EVEN when she was at school, Sharon Sutton’s moods were up and down.

“Like a rollercoaster ride,” she says.

“I could be so loud one minute running amok and totally reserved and depressed the next.”

For Sharon, from Bowburn, County Durham, this was the normal way to be, which is why she never thought anything of it, although she did wonder why she was always more excited about something than your average person would be, and why she would just sit and cry for no apparent reason.

She was eventually diagnosed with bipolar disorder, but far from letting this crush her, she is opening up about her condition on Facebook in a bid to help others learn more about the oncidtion.

The former fish and chip shop owner and mother-of-two also volunteers her time to raise awareness and stamp out the stigma surrounding the bipolar disorder. “Unfortunately, society can be rather ignorant about this illness,” says the 31-year-old.

Sharon created the page on Facebook called Me, Bipolar & I in October last year and it’s become an international success, attracting more than 6,600 followers and being recognised by the International Bipolar Foundation in the US.

Sharon very much values all of her Facebook friends’ support from around the globe.

More than anything, she hopes they all learn something from the material she posts on her site. “It is my absolute passion being able to speak out to others,” she says.

People knew that Sharon was always slightly different to other people but never knew why until she started to research the diagnosis she had been given. In fact, she thinks of herself as being “one of the lucky ones”, because she has embraced bipolar disorder and doesn’t mind telling anyone she has the condition.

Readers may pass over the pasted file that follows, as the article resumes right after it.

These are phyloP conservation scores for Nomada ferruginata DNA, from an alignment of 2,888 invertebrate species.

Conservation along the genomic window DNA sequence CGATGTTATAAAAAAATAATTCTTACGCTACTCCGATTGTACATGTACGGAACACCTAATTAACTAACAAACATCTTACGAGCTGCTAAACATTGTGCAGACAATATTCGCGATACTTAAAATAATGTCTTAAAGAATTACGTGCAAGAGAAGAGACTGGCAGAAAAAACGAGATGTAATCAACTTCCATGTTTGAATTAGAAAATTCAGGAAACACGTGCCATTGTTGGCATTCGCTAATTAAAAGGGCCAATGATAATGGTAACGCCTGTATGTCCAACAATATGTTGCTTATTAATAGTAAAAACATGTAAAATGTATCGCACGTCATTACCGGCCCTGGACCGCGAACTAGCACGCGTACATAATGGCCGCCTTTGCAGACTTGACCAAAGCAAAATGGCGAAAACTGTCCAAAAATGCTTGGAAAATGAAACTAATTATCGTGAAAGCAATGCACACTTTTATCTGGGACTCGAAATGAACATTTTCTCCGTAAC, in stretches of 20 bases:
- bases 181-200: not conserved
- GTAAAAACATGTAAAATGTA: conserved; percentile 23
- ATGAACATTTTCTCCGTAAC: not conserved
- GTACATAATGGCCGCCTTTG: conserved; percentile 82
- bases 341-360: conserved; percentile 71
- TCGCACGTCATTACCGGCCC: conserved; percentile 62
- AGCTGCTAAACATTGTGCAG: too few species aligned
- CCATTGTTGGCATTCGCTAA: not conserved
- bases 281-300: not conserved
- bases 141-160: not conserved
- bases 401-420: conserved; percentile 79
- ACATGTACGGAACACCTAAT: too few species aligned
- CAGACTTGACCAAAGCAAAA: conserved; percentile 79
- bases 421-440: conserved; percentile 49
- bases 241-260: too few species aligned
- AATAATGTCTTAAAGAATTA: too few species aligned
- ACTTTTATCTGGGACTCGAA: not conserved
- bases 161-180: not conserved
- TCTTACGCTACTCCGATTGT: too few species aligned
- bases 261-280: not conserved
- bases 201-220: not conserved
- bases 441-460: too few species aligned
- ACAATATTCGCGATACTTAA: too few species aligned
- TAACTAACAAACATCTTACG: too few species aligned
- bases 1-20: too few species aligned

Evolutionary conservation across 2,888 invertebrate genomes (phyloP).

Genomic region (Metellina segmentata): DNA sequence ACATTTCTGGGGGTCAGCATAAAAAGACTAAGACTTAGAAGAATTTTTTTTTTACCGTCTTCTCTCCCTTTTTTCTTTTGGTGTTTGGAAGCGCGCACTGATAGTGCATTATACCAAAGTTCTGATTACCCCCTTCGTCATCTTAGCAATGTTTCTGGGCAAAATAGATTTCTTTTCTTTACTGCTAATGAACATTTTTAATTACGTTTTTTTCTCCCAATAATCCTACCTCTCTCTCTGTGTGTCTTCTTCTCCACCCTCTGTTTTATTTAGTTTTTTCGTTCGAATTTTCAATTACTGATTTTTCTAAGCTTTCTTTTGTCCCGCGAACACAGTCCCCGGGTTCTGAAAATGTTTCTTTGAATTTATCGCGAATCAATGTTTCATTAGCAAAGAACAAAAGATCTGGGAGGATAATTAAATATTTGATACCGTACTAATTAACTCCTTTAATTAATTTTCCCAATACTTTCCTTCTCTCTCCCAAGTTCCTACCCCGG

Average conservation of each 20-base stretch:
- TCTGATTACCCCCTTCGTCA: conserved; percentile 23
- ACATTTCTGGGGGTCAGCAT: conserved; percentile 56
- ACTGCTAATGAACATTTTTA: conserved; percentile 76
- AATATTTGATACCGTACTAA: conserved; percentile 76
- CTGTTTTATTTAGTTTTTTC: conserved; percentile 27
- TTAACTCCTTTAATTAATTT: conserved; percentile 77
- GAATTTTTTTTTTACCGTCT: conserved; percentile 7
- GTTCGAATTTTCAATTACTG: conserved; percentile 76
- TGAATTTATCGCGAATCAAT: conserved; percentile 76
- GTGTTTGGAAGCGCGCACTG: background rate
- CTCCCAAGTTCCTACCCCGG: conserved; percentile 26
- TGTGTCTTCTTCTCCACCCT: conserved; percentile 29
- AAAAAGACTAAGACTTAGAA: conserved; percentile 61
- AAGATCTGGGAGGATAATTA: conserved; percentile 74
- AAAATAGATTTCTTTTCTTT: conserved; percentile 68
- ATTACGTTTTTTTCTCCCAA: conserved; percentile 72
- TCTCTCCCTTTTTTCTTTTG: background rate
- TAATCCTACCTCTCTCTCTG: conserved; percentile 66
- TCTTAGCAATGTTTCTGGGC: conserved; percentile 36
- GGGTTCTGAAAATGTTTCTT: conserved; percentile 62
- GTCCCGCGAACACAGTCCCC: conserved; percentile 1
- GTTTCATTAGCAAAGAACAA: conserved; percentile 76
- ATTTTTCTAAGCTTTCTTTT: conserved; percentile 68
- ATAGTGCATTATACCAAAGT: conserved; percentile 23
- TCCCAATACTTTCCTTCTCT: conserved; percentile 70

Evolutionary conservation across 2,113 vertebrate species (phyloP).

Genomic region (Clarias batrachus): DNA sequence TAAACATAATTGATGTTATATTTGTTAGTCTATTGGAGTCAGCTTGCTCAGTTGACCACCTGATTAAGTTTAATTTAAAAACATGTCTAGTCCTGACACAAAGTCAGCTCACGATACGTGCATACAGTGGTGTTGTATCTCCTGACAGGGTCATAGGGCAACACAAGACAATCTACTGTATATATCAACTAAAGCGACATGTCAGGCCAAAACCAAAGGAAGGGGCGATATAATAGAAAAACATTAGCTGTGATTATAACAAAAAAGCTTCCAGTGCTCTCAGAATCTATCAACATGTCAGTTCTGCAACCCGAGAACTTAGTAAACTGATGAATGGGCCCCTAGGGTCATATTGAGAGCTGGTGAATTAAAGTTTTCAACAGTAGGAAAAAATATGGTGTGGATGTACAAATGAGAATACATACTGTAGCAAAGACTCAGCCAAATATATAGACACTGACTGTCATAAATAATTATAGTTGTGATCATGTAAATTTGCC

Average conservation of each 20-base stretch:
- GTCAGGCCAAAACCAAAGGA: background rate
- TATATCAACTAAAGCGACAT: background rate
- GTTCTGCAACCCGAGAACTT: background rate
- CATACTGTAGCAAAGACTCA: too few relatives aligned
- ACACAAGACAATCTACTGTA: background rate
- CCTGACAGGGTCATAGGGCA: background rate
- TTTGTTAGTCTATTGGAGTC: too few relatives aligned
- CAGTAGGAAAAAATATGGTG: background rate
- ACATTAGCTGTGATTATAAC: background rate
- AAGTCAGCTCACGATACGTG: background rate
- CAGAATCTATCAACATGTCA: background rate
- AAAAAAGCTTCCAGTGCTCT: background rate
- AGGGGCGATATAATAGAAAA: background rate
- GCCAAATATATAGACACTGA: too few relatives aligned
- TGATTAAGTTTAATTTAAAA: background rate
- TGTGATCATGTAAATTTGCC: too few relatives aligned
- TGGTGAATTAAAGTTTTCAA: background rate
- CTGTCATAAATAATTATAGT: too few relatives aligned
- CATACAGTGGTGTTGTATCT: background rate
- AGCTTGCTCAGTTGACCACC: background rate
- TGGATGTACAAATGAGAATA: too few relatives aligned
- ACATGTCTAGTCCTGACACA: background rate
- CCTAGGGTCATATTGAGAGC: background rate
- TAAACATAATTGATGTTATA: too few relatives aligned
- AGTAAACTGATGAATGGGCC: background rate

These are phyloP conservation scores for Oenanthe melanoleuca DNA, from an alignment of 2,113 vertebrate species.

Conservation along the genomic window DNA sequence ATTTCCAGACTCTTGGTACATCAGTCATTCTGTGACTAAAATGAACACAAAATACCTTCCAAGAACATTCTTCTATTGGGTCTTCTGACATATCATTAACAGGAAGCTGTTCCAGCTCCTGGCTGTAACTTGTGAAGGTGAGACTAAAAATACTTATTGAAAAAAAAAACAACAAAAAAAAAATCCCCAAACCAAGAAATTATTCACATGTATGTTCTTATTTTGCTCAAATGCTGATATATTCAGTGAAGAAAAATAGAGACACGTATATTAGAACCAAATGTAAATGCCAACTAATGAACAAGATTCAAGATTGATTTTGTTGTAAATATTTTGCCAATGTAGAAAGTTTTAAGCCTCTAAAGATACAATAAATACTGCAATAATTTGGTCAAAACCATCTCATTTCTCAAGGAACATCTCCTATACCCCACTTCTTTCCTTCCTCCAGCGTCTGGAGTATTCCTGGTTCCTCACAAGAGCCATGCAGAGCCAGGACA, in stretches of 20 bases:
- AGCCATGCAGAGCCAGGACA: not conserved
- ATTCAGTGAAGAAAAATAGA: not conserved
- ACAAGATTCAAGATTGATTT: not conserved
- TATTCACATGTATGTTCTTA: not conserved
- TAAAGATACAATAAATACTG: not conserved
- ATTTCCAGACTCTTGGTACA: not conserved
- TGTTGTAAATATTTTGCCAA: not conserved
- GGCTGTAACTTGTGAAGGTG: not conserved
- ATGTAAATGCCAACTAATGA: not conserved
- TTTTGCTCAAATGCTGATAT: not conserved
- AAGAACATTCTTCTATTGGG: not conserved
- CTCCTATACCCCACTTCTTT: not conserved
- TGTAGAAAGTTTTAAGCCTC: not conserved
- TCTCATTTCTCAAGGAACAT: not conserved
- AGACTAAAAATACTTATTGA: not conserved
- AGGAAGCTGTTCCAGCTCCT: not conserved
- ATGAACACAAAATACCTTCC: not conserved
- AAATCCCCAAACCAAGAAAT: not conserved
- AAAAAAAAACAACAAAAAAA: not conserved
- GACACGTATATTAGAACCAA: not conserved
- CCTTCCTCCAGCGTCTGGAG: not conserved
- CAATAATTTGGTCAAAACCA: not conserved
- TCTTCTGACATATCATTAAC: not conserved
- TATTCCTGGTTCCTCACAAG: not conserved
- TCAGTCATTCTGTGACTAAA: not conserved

“Some people go all of their lives without seeking help for fear of being either branded, excluded from society and rejected. Those are the things which put people off from getting advice and help, but nobody should ever be too proud to ask for it,” she says.

At her lowest ebb, before she was properly diagnosed, Sharon tried to take her own life.

“Luckily, I failed,” she says. “I know that there are people out there who have gone through worse than I have, but everyone is unique.”

In a bid to deter people who may be having suicidal thoughts, Sharon constantly reminds her Facebook followers that “suicide is a permanent solution to a temporary problem”.

That attitude led her to getting professional help when she needed it, until she was satisfied that she didn’t need any more help from doctors.

Bipolar disorder, which used to be known as manic depression, is characterised by highs and lows, violent mood swings. “You do not have to have a reason as to why you are depressed.

Being upset or having a bad day is not the same as depression,” she explains. She actually enjoys hypomania – the “high” peak of bipolar – as she says she is very productive when in that frame of mind.

“After years of counselling, anti-depressants and seeing a psychologist, I then saw a psychiatrist off my own back. I chose to take matters into my own hands after months of being in denial that anything was wrong. It has taken me all of my life to get to a point of finally being on an even keel,” she says.

Since her diagnosis, Sharon has been on a mission to research the mental health illness so that she can explain all about it to other people all over the world – from behind her PC screen and by talking to people she meets This has led her speaking to nurses and students about her condition and she is willing to speak about bipolar disorder to schools, colleges, universities or to take part in a research “Please don’t hesitate to contact me via the Me, Bipolar & I Facebook page message facility,” she says. “I would love to hear from you.”